There is not much disposable income in people’s pockets so it seems asking for people to get into town using these services is a huge ask right now. Getting into town (from my house) using a combi costs 50c and using Vaya Africa will cost $6.12. Of course Vaya Africa -and other ride-sharing apps- isn’t fighting combi’s but when the cost is 6 times as high then even when I want to use it, I have to have a long and hard thought before committing to Vaya. Yes, combi’s have their frustrations and if the economy allowed they would’ve gone extinct a while ago. The reality on the ground, however, shows that’s not the case and people keep turning back to combi’s because of the costs.

Interested in driving?

You can also sign up as a driver, using a separate application, Vaya Partner. When registering you have to upload a number of documents which include your licence, police clearance report, ID/passport and proof of address.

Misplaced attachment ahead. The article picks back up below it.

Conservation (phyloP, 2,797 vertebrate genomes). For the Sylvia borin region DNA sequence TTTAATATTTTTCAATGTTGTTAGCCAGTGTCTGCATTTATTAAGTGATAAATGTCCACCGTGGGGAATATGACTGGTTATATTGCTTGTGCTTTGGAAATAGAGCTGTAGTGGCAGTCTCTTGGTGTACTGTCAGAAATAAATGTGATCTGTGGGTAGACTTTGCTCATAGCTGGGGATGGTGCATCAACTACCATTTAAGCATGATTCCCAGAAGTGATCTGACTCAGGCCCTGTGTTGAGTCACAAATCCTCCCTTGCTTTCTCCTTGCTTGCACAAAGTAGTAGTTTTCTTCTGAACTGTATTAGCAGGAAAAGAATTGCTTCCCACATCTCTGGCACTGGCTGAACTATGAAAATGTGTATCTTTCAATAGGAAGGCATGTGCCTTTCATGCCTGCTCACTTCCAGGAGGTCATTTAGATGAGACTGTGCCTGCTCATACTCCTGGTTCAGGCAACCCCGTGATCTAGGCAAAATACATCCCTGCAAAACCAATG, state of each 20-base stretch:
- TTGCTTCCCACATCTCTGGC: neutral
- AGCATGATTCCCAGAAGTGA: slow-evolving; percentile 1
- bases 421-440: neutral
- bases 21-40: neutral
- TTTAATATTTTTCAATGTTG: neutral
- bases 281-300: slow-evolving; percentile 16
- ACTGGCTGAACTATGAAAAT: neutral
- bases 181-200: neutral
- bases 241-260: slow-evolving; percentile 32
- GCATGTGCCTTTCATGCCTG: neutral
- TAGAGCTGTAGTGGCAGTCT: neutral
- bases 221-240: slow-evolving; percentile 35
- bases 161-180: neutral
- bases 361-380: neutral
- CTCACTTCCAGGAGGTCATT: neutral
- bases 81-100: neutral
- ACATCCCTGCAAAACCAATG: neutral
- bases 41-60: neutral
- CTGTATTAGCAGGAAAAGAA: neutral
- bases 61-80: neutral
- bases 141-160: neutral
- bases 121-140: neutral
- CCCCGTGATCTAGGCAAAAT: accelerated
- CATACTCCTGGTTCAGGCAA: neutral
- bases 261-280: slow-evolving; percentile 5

10 thoughts on “Here’s A Look At Econet’s Uber

  1. One reason these services struggle is transport is efficient and reliable in Zim. This might seem absurd, but there is no place a combi can’t get you to in HRE. This is not usually the case with big cities. Also combi costs 50c for the same ride you paid $8 on Hwindi. For $8, with a combi, you go from Harare to Marondera and back twice.

    1. Things are different in the northern surburbs. Combi’s are few and they dissappear at night thats why you notice the increase in metered taxis in Harare. New taxi companies are sprouting!